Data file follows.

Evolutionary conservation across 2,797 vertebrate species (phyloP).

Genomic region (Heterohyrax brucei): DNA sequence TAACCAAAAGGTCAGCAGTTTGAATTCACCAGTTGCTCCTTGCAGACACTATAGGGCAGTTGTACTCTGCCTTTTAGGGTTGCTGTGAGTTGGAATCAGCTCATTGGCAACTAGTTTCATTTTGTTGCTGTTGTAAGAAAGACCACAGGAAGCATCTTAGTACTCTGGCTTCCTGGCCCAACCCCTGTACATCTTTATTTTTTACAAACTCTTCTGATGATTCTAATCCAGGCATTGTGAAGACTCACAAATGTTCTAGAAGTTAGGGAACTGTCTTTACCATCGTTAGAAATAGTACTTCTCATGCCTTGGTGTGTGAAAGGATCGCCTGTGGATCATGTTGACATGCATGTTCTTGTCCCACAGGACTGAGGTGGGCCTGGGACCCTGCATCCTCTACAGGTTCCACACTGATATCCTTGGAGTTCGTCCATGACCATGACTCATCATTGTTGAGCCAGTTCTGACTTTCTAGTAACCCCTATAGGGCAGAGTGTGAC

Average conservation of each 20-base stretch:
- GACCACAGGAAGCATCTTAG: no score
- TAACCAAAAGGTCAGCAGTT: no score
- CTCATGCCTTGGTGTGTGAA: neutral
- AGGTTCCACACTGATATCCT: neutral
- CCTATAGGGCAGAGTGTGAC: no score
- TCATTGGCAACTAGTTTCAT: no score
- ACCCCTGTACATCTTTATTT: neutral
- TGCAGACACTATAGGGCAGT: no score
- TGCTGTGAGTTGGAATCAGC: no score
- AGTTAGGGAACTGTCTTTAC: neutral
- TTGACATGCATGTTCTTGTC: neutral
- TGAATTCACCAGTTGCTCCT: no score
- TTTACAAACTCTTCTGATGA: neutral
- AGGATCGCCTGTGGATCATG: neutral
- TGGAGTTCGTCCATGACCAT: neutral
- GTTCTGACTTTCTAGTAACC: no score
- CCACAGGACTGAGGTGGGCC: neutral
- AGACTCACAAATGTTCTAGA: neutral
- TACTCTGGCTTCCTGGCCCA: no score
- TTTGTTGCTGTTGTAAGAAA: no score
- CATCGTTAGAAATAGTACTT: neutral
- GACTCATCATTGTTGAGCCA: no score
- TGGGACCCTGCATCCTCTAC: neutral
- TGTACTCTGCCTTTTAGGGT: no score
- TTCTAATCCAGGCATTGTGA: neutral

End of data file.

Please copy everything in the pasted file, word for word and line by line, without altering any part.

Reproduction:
Evolutionary conservation across 2,797 vertebrate species (phyloP).

Genomic region (Heterohyrax brucei): DNA sequence TAACCAAAAGGTCAGCAGTTTGAATTCACCAGTTGCTCCTTGCAGACACTATAGGGCAGTTGTACTCTGCCTTTTAGGGTTGCTGTGAGTTGGAATCAGCTCATTGGCAACTAGTTTCATTTTGTTGCTGTTGTAAGAAAGACCACAGGAAGCATCTTAGTACTCTGGCTTCCTGGCCCAACCCCTGTACATCTTTATTTTTTACAAACTCTTCTGATGATTCTAATCCAGGCATTGTGAAGACTCACAAATGTTCTAGAAGTTAGGGAACTGTCTTTACCATCGTTAGAAATAGTACTTCTCATGCCTTGGTGTGTGAAAGGATCGCCTGTGGATCATGTTGACATGCATGTTCTTGTCCCACAGGACTGAGGTGGGCCTGGGACCCTGCATCCTCTACAGGTTCCACACTGATATCCTTGGAGTTCGTCCATGACCATGACTCATCATTGTTGAGCCAGTTCTGACTTTCTAGTAACCCCTATAGGGCAGAGTGTGAC

Average conservation of each 20-base stretch:
- GACCACAGGAAGCATCTTAG: no score
- TAACCAAAAGGTCAGCAGTT: no score
- CTCATGCCTTGGTGTGTGAA: neutral
- AGGTTCCACACTGATATCCT: neutral
- CCTATAGGGCAGAGTGTGAC: no score
- TCATTGGCAACTAGTTTCAT: no score
- ACCCCTGTACATCTTTATTT: neutral
- TGCAGACACTATAGGGCAGT: no score
- TGCTGTGAGTTGGAATCAGC: no score
- AGTTAGGGAACTGTCTTTAC: neutral
- TTGACATGCATGTTCTTGTC: neutral
- TGAATTCACCAGTTGCTCCT: no score
- TTTACAAACTCTTCTGATGA: neutral
- AGGATCGCCTGTGGATCATG: neutral
- TGGAGTTCGTCCATGACCAT: neutral
- GTTCTGACTTTCTAGTAACC: no score
- CCACAGGACTGAGGTGGGCC: neutral
- AGACTCACAAATGTTCTAGA: neutral
- TACTCTGGCTTCCTGGCCCA: no score
- TTTGTTGCTGTTGTAAGAAA: no score
- CATCGTTAGAAATAGTACTT: neutral
- GACTCATCATTGTTGAGCCA: no score
- TGGGACCCTGCATCCTCTAC: neutral
- TGTACTCTGCCTTTTAGGGT: no score
- TTCTAATCCAGGCATTGTGA: neutral